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First Draft's Content Updates vs Content Upgrades
Monday, August 10, 2015

One of the most consistent type of changes made in the First Draft text editor is content-based. But since there are two types of content changes, it's important to know what they are and how they can affect your writing. So the following describes them in detail and suggests ways to benefit from them.

First Draft's Content Update

In First Draft, a content update is the result of multiple but minor changes to the way the software constructs and presents its generated content. As mentioned in the "Minor Code Fixes and Content Corrections/Additions" section of the Versioning Method page, this change entails small spelling, grammar, and/or punctuation fixes or additions.

In most cases, a content update is barely noticeable. But downloading and reinstalling First Draft after a content update is still recommended nonetheless. The result only facilitates the writing process even more by reducing time-consuming editing activities.

First Draft's Content Upgrade

A content upgrade indicates a significant amount of content has been added to the software. For that reason alone, downloading and reinstalling a fresh copy of First Draft is required for anyone who wants to experience a brand new set of expressions (phrases, transitions, parts of speech, etc.) while writing.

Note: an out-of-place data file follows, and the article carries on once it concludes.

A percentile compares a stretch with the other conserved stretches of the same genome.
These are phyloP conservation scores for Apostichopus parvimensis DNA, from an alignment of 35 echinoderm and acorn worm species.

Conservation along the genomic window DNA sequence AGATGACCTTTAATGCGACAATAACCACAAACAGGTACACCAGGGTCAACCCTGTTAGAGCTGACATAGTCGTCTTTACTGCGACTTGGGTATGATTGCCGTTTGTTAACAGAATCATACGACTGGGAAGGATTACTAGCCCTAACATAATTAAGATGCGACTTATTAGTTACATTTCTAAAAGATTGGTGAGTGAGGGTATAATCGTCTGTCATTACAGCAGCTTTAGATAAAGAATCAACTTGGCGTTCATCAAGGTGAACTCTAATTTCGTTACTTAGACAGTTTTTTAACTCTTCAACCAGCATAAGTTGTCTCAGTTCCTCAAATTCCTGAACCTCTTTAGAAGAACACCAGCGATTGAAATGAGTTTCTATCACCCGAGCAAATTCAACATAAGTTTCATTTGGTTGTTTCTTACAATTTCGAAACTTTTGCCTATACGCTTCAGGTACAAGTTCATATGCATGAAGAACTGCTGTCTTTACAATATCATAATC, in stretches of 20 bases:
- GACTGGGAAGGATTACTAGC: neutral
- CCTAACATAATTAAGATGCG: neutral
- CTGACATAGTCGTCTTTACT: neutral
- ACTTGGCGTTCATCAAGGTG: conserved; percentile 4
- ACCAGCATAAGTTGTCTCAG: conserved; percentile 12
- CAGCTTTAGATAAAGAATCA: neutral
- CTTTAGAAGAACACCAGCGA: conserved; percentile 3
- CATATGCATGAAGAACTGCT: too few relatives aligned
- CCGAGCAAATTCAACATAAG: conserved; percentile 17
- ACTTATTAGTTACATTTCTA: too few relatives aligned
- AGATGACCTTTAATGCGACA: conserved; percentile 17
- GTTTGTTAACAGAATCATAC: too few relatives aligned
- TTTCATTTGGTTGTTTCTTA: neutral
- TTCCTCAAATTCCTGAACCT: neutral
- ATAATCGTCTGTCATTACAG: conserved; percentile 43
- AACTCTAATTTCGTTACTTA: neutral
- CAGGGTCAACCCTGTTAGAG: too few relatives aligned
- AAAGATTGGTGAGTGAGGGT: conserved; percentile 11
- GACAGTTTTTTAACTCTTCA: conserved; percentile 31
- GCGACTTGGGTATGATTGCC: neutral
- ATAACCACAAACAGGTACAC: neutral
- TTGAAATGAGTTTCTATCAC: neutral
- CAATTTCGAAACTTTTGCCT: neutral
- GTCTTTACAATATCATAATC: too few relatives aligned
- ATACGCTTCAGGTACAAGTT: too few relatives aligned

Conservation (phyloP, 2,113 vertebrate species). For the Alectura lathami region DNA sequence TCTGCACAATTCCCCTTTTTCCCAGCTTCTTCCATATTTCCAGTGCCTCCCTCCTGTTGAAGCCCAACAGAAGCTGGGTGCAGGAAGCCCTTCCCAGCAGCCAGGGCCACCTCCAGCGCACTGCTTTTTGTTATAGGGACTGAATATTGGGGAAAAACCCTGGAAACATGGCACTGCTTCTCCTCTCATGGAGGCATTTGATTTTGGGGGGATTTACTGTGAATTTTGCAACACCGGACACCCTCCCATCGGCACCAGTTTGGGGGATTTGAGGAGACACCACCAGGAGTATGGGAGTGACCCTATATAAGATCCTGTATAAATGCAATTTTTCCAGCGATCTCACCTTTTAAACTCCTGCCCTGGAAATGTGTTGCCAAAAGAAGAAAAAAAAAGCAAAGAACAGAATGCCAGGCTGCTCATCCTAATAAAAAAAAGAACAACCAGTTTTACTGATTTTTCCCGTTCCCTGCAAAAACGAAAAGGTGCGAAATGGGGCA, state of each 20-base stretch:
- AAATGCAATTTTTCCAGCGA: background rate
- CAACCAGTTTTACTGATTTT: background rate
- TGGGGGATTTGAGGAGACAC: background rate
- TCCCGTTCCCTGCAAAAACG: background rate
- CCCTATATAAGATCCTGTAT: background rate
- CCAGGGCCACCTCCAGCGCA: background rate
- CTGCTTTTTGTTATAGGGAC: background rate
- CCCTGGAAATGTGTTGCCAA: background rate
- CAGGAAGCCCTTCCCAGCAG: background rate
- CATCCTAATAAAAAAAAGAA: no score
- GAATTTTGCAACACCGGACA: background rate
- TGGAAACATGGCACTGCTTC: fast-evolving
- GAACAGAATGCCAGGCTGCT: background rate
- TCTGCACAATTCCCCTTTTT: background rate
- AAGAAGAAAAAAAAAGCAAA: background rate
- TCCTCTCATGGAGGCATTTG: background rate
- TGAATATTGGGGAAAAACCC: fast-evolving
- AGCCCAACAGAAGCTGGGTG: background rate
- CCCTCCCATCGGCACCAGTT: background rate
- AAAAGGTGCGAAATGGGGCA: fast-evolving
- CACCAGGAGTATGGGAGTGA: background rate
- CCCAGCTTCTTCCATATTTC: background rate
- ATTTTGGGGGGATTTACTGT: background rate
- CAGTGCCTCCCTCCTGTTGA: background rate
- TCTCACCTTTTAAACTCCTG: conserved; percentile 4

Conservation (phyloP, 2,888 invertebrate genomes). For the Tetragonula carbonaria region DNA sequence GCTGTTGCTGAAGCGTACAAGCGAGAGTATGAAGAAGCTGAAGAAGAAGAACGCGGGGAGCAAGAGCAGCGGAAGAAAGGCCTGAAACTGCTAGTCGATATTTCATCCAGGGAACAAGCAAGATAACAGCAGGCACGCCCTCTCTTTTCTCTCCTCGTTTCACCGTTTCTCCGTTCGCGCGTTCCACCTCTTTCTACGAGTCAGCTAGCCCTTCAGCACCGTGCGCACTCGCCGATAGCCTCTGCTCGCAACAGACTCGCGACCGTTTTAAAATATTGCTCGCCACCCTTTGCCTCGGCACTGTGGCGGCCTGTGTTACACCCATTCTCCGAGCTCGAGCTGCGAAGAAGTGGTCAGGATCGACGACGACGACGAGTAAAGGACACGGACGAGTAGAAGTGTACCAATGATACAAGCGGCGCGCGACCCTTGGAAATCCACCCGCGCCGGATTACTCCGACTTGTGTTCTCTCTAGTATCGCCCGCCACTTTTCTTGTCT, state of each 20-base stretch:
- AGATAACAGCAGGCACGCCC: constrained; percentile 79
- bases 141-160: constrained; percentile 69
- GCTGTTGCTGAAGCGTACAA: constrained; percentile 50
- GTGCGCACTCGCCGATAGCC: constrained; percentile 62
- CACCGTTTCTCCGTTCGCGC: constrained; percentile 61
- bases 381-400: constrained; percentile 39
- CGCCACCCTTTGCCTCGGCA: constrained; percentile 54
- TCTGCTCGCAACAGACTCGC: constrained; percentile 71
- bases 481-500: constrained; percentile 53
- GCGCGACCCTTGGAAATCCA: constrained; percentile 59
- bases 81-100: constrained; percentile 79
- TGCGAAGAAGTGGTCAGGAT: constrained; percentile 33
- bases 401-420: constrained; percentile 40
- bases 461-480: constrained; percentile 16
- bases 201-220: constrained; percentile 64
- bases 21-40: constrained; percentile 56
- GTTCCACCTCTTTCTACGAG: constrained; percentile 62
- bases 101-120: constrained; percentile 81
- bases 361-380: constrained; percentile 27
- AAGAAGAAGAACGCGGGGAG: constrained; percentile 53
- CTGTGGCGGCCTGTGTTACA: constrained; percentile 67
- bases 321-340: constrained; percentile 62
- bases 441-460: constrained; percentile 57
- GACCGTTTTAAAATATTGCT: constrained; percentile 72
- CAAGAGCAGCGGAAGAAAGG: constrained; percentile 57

This type of change is mentioned in the "Minor Function Changes and/or Major Content Additions" section of the Versioning Method page, as well. The end-result allows First Draft to generate even more unique content -- often to the point in which it's hard to tell the difference between the software's output and a human writer's output.

Upgrade Now and Subscribe

At the moment, there are no cute names to describe either one of these changes. So for now, "content update" and "content upgrade" will have to suffice. In the event that there's a common theme among the changes, that will be made known as well. For example, if First Draft gets a significant SAT-based vocabulary boost, that information will accompany the upgrade's description.

With either change, you'll want to make sure your copy of First Draft implements them in all the writing that comes from it. So be sure to (1) download and install a new copy today since chances are it's different from the one you're using now, and (2) sign up for the First Draft newsletter. All content updates and content upgrades (as well as a few other things) are announced through the First Draft newsletter.

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